How to Solder
Soldering is a core skill in modifying guitar
electronics. No matter how imaginative your designs are, if you do
a job improperly you are going to inevitably end up with at least a bad
ground (buzzzzzz!) if you get any sound out of your guitar at all.
The following tips are to start you on the right track.
A lot of people (myself included!)
make one very common mistake in soldering. You would assume that,
because the solder melts so nicely when you touch it to the iron, that's
the way you go about it. WRONG!!! This is going to leave you
with cold solder joints.
A cold solder joint is a phrase with a
double meaning: 1) it describes a connection that no current flows through
(where "cold" = opposite of "hot") and 2) one that was formed by improperly
applying the hot soldering iron. Even if a connection is made, the
solder tends to just appear "blob"-like, and it will likely break if any
torque is applied. That means that even a "working" connection may
not be by the time you re-assemble your guitar let alone while you're in
the middle of a solo at a gig!
The proper way to solder
is counter-intuitive: You apply the soldering iron to the metal, then
add the solder to that without touching it to the solder iron. The
solder will magically wrap around all the hot metal and form a conductive
skin across the surface of every component it touches.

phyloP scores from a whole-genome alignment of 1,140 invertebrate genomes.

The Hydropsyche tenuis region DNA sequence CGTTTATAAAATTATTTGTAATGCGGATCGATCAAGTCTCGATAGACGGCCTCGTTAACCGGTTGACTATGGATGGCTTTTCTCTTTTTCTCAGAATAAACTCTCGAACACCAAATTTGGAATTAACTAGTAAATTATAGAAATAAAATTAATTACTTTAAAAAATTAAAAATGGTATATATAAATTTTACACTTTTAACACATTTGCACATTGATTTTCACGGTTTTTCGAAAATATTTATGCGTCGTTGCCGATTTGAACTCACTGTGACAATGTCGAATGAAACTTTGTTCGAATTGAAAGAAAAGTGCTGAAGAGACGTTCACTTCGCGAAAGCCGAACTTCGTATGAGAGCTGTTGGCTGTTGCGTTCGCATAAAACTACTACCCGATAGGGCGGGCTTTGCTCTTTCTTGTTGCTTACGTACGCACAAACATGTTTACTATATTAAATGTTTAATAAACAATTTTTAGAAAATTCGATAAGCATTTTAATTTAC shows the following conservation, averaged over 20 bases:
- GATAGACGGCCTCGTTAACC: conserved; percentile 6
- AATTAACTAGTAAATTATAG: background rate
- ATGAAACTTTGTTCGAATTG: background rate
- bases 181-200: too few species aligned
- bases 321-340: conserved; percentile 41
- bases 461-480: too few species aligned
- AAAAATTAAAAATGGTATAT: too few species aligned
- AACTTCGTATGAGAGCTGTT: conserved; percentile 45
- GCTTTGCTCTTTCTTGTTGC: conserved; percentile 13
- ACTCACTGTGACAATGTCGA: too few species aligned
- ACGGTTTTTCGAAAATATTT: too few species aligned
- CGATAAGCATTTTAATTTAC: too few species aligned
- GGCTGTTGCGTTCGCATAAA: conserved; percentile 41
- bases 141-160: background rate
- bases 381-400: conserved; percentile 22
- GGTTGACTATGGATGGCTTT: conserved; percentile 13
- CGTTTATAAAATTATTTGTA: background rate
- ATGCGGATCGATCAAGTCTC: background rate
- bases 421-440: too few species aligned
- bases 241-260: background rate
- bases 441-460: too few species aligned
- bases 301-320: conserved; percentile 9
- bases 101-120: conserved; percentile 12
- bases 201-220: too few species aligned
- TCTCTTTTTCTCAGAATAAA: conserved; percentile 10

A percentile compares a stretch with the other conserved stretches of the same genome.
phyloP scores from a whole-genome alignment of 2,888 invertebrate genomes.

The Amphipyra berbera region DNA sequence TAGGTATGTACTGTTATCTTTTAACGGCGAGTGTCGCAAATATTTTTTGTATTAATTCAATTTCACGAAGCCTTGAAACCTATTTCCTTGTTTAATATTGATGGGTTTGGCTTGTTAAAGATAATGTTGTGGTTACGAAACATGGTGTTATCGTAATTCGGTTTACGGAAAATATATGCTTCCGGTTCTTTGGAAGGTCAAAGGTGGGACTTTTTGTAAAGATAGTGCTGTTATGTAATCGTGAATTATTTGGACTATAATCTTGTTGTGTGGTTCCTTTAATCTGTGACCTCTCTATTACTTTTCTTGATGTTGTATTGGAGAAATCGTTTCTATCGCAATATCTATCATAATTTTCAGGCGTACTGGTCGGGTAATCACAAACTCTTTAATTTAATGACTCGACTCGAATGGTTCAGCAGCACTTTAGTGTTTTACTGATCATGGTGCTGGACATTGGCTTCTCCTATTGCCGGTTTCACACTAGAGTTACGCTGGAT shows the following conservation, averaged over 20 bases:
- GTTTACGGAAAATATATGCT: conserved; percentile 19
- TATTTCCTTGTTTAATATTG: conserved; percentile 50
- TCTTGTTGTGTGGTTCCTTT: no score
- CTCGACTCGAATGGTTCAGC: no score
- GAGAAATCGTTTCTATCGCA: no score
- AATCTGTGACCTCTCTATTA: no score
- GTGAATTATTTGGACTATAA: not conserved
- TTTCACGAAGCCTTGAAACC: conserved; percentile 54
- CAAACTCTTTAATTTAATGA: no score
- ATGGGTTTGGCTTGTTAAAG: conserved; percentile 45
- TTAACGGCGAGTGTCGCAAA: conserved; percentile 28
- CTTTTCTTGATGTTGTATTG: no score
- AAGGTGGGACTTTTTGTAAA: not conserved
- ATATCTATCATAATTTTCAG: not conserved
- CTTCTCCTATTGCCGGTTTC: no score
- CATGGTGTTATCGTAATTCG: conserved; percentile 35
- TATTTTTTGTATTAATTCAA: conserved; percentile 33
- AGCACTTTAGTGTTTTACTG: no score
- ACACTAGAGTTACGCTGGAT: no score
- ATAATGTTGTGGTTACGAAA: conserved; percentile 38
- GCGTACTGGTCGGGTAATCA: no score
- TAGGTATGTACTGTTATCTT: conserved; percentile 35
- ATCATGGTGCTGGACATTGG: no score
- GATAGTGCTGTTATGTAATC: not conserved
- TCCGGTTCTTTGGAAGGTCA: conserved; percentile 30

Do NOT: Apply the solder to the iron
and then dribble it onto the connection you want to fix.
Tip: Purchase a proper stand for your
soldering iron if it didn't come with one. Stands like the one pictured
here are sold for ~$6 at Radio Shack. They are much safer than the
little wire ring that many inexpensive irons come with and leave the tip
exposed for you to burn your sleeves on (I did!).
Tip: Keep the tip of the iron clean
(most stands have a sponge for this purpose) and, when soldering, apply
the broad side of the tip, not an edge. The more contact you make
with the metal, the more heat will conduct. Similarly, make certain
the components you are soldering are clean! A thin layer of grease
or oil is common on many components (even if they're relatively old) and
can impede joining the solder no matter how hot you make it!
Tip: Use a thin gauge of solder.
You can always feed more of it into a joint, but a thick gauge will be
difficult to get into a tight space.
Tip: Get a multimeter with a continuity
test. A continuity test is generally a continuous beep when you have
a working connection. This is indispensable when you are soldering
as it lets you know that you are making good connections. If you
happen to have a cold joint somewhere, a multimeter will allow you to find
and address it. (I had an earlier version to the one at the left;
This will set you back $30 unless you happen to catch it on sale, but you'll
find a million uses for it!)
Tip: Be patient! The standard
low-wattage soldering iron will do any job described on these pages, but
it may take a little time to get the components hot enough to melt the
solder. This is because the components draw the heat away almost
as fast as the iron delivers it. No big deal, okay?
Do NOT: Crank up the heat on a high
wattage soldering iron. You can end up frying the components, particularly
if you have active electronics (e.g., a preamp). Use a heat sink
if you are doing a job that could result in damage to more sensitive components.
Tip: Another helpful tool is a small,
adjustable vice like this one I found this one at Wal-mart. The head
pivots and locks in place to firmly hold small components at the angle
you desire, freeing your hands to manipulate the soldering iron, solder,
wire, and other tools. Also, it has a suction base (activated by
the lever) to keep you from knocking it over while you have a hot iron
If I left anything
out, please feel free to email me.